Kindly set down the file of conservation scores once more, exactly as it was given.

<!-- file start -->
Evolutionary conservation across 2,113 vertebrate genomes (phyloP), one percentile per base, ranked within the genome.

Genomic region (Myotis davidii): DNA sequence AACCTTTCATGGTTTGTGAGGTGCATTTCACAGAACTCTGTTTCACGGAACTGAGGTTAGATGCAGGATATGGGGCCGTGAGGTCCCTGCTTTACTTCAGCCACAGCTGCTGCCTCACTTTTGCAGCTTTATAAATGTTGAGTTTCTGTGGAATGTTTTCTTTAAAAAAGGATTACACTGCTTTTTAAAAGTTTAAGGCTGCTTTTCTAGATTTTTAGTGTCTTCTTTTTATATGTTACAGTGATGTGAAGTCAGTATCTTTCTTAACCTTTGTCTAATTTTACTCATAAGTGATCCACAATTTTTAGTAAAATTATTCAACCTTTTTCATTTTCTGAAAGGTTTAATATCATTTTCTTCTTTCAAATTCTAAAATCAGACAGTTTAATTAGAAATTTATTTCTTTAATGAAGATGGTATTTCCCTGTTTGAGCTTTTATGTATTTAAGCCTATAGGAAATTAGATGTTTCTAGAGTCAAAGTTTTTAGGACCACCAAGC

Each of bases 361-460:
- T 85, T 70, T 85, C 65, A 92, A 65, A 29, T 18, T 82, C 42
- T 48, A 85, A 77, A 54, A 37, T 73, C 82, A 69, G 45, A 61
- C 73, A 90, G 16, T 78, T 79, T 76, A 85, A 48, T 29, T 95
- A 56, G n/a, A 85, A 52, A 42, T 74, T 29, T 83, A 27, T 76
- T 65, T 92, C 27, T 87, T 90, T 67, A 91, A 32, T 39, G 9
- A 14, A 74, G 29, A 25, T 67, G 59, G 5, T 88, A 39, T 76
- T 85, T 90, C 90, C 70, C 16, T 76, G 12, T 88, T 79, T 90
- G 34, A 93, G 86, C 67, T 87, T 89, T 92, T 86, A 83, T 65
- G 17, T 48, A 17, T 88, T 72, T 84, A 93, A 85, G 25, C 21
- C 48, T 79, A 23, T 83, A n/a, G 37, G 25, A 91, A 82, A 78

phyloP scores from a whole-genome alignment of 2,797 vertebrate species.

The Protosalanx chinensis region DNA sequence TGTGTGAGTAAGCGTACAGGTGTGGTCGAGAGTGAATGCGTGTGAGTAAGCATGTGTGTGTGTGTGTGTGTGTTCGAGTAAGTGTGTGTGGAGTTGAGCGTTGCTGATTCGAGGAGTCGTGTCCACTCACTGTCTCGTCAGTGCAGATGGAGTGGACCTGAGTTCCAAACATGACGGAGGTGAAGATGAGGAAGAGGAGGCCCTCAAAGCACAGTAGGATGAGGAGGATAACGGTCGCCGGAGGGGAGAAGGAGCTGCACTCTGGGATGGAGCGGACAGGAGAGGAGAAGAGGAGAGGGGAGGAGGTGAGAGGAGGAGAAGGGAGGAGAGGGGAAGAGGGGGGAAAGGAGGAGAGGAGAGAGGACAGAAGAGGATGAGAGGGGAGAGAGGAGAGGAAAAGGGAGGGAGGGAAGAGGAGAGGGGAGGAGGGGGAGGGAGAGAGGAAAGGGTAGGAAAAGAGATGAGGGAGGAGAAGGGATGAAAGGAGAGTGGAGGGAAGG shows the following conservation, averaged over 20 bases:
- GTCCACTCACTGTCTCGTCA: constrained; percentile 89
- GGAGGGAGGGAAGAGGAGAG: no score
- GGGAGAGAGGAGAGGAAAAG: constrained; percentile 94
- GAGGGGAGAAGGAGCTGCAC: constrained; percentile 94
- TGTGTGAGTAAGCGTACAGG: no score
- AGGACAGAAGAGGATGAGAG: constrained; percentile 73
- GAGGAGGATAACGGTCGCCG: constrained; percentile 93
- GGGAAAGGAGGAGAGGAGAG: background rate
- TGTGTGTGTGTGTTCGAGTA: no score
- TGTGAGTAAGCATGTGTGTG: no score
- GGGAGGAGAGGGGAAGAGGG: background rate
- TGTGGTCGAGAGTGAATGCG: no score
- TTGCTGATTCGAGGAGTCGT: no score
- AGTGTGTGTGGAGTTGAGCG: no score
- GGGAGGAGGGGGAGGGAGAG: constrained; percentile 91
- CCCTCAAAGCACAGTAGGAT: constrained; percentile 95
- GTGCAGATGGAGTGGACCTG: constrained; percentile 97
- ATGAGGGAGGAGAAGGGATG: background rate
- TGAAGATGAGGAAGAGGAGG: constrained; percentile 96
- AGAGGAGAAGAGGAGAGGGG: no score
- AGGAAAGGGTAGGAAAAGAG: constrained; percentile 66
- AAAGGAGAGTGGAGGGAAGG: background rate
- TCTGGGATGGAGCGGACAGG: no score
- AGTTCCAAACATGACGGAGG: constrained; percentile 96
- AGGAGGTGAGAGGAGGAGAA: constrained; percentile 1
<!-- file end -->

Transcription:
Evolutionary conservation across 2,113 vertebrate genomes (phyloP), one percentile per base, ranked within the genome.

Genomic region (Myotis davidii): DNA sequence AACCTTTCATGGTTTGTGAGGTGCATTTCACAGAACTCTGTTTCACGGAACTGAGGTTAGATGCAGGATATGGGGCCGTGAGGTCCCTGCTTTACTTCAGCCACAGCTGCTGCCTCACTTTTGCAGCTTTATAAATGTTGAGTTTCTGTGGAATGTTTTCTTTAAAAAAGGATTACACTGCTTTTTAAAAGTTTAAGGCTGCTTTTCTAGATTTTTAGTGTCTTCTTTTTATATGTTACAGTGATGTGAAGTCAGTATCTTTCTTAACCTTTGTCTAATTTTACTCATAAGTGATCCACAATTTTTAGTAAAATTATTCAACCTTTTTCATTTTCTGAAAGGTTTAATATCATTTTCTTCTTTCAAATTCTAAAATCAGACAGTTTAATTAGAAATTTATTTCTTTAATGAAGATGGTATTTCCCTGTTTGAGCTTTTATGTATTTAAGCCTATAGGAAATTAGATGTTTCTAGAGTCAAAGTTTTTAGGACCACCAAGC

Each of bases 361-460:
- T 85, T 70, T 85, C 65, A 92, A 65, A 29, T 18, T 82, C 42
- T 48, A 85, A 77, A 54, A 37, T 73, C 82, A 69, G 45, A 61
- C 73, A 90, G 16, T 78, T 79, T 76, A 85, A 48, T 29, T 95
- A 56, G n/a, A 85, A 52, A 42, T 74, T 29, T 83, A 27, T 76
- T 65, T 92, C 27, T 87, T 90, T 67, A 91, A 32, T 39, G 9
- A 14, A 74, G 29, A 25, T 67, G 59, G 5, T 88, A 39, T 76
- T 85, T 90, C 90, C 70, C 16, T 76, G 12, T 88, T 79, T 90
- G 34, A 93, G 86, C 67, T 87, T 89, T 92, T 86, A 83, T 65
- G 17, T 48, A 17, T 88, T 72, T 84, A 93, A 85, G 25, C 21
- C 48, T 79, A 23, T 83, A n/a, G 37, G 25, A 91, A 82, A 78

phyloP scores from a whole-genome alignment of 2,797 vertebrate species.

The Protosalanx chinensis region DNA sequence TGTGTGAGTAAGCGTACAGGTGTGGTCGAGAGTGAATGCGTGTGAGTAAGCATGTGTGTGTGTGTGTGTGTGTTCGAGTAAGTGTGTGTGGAGTTGAGCGTTGCTGATTCGAGGAGTCGTGTCCACTCACTGTCTCGTCAGTGCAGATGGAGTGGACCTGAGTTCCAAACATGACGGAGGTGAAGATGAGGAAGAGGAGGCCCTCAAAGCACAGTAGGATGAGGAGGATAACGGTCGCCGGAGGGGAGAAGGAGCTGCACTCTGGGATGGAGCGGACAGGAGAGGAGAAGAGGAGAGGGGAGGAGGTGAGAGGAGGAGAAGGGAGGAGAGGGGAAGAGGGGGGAAAGGAGGAGAGGAGAGAGGACAGAAGAGGATGAGAGGGGAGAGAGGAGAGGAAAAGGGAGGGAGGGAAGAGGAGAGGGGAGGAGGGGGAGGGAGAGAGGAAAGGGTAGGAAAAGAGATGAGGGAGGAGAAGGGATGAAAGGAGAGTGGAGGGAAGG shows the following conservation, averaged over 20 bases:
- GTCCACTCACTGTCTCGTCA: constrained; percentile 89
- GGAGGGAGGGAAGAGGAGAG: no score
- GGGAGAGAGGAGAGGAAAAG: constrained; percentile 94
- GAGGGGAGAAGGAGCTGCAC: constrained; percentile 94
- TGTGTGAGTAAGCGTACAGG: no score
- AGGACAGAAGAGGATGAGAG: constrained; percentile 73
- GAGGAGGATAACGGTCGCCG: constrained; percentile 93
- GGGAAAGGAGGAGAGGAGAG: background rate
- TGTGTGTGTGTGTTCGAGTA: no score
- TGTGAGTAAGCATGTGTGTG: no score
- GGGAGGAGAGGGGAAGAGGG: background rate
- TGTGGTCGAGAGTGAATGCG: no score
- TTGCTGATTCGAGGAGTCGT: no score
- AGTGTGTGTGGAGTTGAGCG: no score
- GGGAGGAGGGGGAGGGAGAG: constrained; percentile 91
- CCCTCAAAGCACAGTAGGAT: constrained; percentile 95
- GTGCAGATGGAGTGGACCTG: constrained; percentile 97
- ATGAGGGAGGAGAAGGGATG: background rate
- TGAAGATGAGGAAGAGGAGG: constrained; percentile 96
- AGAGGAGAAGAGGAGAGGGG: no score
- AGGAAAGGGTAGGAAAAGAG: constrained; percentile 66
- AAAGGAGAGTGGAGGGAAGG: background rate
- TCTGGGATGGAGCGGACAGG: no score
- AGTTCCAAACATGACGGAGG: constrained; percentile 96
- AGGAGGTGAGAGGAGGAGAA: constrained; percentile 1